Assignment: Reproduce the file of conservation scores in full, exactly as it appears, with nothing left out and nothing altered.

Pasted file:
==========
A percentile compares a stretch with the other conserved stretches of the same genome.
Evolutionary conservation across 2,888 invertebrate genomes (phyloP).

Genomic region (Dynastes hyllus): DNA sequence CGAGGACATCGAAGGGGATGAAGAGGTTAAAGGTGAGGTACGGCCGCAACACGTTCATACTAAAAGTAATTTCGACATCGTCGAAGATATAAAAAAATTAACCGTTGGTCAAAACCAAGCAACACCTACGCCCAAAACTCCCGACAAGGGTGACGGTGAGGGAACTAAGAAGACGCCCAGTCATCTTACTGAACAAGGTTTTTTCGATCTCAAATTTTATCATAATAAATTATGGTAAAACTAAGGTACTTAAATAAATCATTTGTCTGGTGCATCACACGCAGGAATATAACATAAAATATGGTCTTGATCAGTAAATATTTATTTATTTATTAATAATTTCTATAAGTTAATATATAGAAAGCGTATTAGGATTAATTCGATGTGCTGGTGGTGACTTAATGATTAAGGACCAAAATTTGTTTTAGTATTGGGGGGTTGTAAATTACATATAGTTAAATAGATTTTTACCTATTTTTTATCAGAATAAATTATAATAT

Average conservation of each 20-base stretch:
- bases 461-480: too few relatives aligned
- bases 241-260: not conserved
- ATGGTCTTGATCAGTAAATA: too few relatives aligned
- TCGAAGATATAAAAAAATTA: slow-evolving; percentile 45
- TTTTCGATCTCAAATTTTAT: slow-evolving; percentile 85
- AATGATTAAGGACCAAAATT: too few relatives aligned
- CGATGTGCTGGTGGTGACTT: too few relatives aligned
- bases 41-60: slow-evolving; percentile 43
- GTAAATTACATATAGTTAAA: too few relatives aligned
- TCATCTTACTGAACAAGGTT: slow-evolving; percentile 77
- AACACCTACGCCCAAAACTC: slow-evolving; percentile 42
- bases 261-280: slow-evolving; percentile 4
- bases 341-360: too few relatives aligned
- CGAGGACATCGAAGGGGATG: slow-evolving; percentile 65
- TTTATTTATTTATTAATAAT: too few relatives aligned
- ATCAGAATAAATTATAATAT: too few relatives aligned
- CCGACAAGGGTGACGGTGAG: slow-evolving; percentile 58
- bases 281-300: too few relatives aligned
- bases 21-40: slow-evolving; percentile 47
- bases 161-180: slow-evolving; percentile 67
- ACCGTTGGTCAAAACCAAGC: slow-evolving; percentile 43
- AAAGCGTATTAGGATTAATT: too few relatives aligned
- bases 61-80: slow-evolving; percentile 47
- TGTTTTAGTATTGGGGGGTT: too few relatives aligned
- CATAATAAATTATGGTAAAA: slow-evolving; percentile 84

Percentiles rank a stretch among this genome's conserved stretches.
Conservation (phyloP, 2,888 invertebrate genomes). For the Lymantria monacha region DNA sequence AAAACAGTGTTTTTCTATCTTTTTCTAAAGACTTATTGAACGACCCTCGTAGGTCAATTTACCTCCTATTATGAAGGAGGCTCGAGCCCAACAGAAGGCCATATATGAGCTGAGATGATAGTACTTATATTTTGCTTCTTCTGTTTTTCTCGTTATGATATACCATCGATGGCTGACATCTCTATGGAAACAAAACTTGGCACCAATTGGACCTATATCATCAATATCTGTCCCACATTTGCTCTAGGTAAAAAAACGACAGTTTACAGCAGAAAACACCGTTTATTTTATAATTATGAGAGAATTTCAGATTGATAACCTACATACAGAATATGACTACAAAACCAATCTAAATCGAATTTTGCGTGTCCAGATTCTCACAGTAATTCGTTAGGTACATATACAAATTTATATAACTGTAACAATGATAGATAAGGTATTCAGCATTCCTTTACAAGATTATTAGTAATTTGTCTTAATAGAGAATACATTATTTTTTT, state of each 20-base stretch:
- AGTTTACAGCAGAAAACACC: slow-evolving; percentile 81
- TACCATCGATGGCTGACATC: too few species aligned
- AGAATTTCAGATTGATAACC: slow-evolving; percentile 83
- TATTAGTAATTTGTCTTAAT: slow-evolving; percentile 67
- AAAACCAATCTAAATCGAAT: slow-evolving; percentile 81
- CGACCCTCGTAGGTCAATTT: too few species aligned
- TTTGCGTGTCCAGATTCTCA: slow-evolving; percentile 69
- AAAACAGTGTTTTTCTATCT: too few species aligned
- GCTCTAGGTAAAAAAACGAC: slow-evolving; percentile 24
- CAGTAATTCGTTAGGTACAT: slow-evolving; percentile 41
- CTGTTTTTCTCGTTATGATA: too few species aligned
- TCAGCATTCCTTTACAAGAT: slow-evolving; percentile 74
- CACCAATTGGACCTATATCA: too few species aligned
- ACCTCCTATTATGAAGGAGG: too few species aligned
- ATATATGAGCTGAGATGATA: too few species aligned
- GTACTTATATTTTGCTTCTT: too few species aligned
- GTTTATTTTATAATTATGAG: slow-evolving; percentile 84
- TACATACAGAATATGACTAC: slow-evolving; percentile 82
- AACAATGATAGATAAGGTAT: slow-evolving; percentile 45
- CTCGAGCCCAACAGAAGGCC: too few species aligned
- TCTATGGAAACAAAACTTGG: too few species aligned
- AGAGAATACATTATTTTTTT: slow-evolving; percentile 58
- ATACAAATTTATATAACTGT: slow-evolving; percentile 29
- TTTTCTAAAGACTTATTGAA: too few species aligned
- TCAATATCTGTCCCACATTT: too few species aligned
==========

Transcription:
A percentile compares a stretch with the other conserved stretches of the same genome.
Evolutionary conservation across 2,888 invertebrate genomes (phyloP).

Genomic region (Dynastes hyllus): DNA sequence CGAGGACATCGAAGGGGATGAAGAGGTTAAAGGTGAGGTACGGCCGCAACACGTTCATACTAAAAGTAATTTCGACATCGTCGAAGATATAAAAAAATTAACCGTTGGTCAAAACCAAGCAACACCTACGCCCAAAACTCCCGACAAGGGTGACGGTGAGGGAACTAAGAAGACGCCCAGTCATCTTACTGAACAAGGTTTTTTCGATCTCAAATTTTATCATAATAAATTATGGTAAAACTAAGGTACTTAAATAAATCATTTGTCTGGTGCATCACACGCAGGAATATAACATAAAATATGGTCTTGATCAGTAAATATTTATTTATTTATTAATAATTTCTATAAGTTAATATATAGAAAGCGTATTAGGATTAATTCGATGTGCTGGTGGTGACTTAATGATTAAGGACCAAAATTTGTTTTAGTATTGGGGGGTTGTAAATTACATATAGTTAAATAGATTTTTACCTATTTTTTATCAGAATAAATTATAATAT

Average conservation of each 20-base stretch:
- bases 461-480: too few relatives aligned
- bases 241-260: not conserved
- ATGGTCTTGATCAGTAAATA: too few relatives aligned
- TCGAAGATATAAAAAAATTA: slow-evolving; percentile 45
- TTTTCGATCTCAAATTTTAT: slow-evolving; percentile 85
- AATGATTAAGGACCAAAATT: too few relatives aligned
- CGATGTGCTGGTGGTGACTT: too few relatives aligned
- bases 41-60: slow-evolving; percentile 43
- GTAAATTACATATAGTTAAA: too few relatives aligned
- TCATCTTACTGAACAAGGTT: slow-evolving; percentile 77
- AACACCTACGCCCAAAACTC: slow-evolving; percentile 42
- bases 261-280: slow-evolving; percentile 4
- bases 341-360: too few relatives aligned
- CGAGGACATCGAAGGGGATG: slow-evolving; percentile 65
- TTTATTTATTTATTAATAAT: too few relatives aligned
- ATCAGAATAAATTATAATAT: too few relatives aligned
- CCGACAAGGGTGACGGTGAG: slow-evolving; percentile 58
- bases 281-300: too few relatives aligned
- bases 21-40: slow-evolving; percentile 47
- bases 161-180: slow-evolving; percentile 67
- ACCGTTGGTCAAAACCAAGC: slow-evolving; percentile 43
- AAAGCGTATTAGGATTAATT: too few relatives aligned
- bases 61-80: slow-evolving; percentile 47
- TGTTTTAGTATTGGGGGGTT: too few relatives aligned
- CATAATAAATTATGGTAAAA: slow-evolving; percentile 84

Percentiles rank a stretch among this genome's conserved stretches.
Conservation (phyloP, 2,888 invertebrate genomes). For the Lymantria monacha region DNA sequence AAAACAGTGTTTTTCTATCTTTTTCTAAAGACTTATTGAACGACCCTCGTAGGTCAATTTACCTCCTATTATGAAGGAGGCTCGAGCCCAACAGAAGGCCATATATGAGCTGAGATGATAGTACTTATATTTTGCTTCTTCTGTTTTTCTCGTTATGATATACCATCGATGGCTGACATCTCTATGGAAACAAAACTTGGCACCAATTGGACCTATATCATCAATATCTGTCCCACATTTGCTCTAGGTAAAAAAACGACAGTTTACAGCAGAAAACACCGTTTATTTTATAATTATGAGAGAATTTCAGATTGATAACCTACATACAGAATATGACTACAAAACCAATCTAAATCGAATTTTGCGTGTCCAGATTCTCACAGTAATTCGTTAGGTACATATACAAATTTATATAACTGTAACAATGATAGATAAGGTATTCAGCATTCCTTTACAAGATTATTAGTAATTTGTCTTAATAGAGAATACATTATTTTTTT, state of each 20-base stretch:
- AGTTTACAGCAGAAAACACC: slow-evolving; percentile 81
- TACCATCGATGGCTGACATC: too few species aligned
- AGAATTTCAGATTGATAACC: slow-evolving; percentile 83
- TATTAGTAATTTGTCTTAAT: slow-evolving; percentile 67
- AAAACCAATCTAAATCGAAT: slow-evolving; percentile 81
- CGACCCTCGTAGGTCAATTT: too few species aligned
- TTTGCGTGTCCAGATTCTCA: slow-evolving; percentile 69
- AAAACAGTGTTTTTCTATCT: too few species aligned
- GCTCTAGGTAAAAAAACGAC: slow-evolving; percentile 24
- CAGTAATTCGTTAGGTACAT: slow-evolving; percentile 41
- CTGTTTTTCTCGTTATGATA: too few species aligned
- TCAGCATTCCTTTACAAGAT: slow-evolving; percentile 74
- CACCAATTGGACCTATATCA: too few species aligned
- ACCTCCTATTATGAAGGAGG: too few species aligned
- ATATATGAGCTGAGATGATA: too few species aligned
- GTACTTATATTTTGCTTCTT: too few species aligned
- GTTTATTTTATAATTATGAG: slow-evolving; percentile 84
- TACATACAGAATATGACTAC: slow-evolving; percentile 82
- AACAATGATAGATAAGGTAT: slow-evolving; percentile 45
- CTCGAGCCCAACAGAAGGCC: too few species aligned
- TCTATGGAAACAAAACTTGG: too few species aligned
- AGAGAATACATTATTTTTTT: slow-evolving; percentile 58
- ATACAAATTTATATAACTGT: slow-evolving; percentile 29
- TTTTCTAAAGACTTATTGAA: too few species aligned
- TCAATATCTGTCCCACATTT: too few species aligned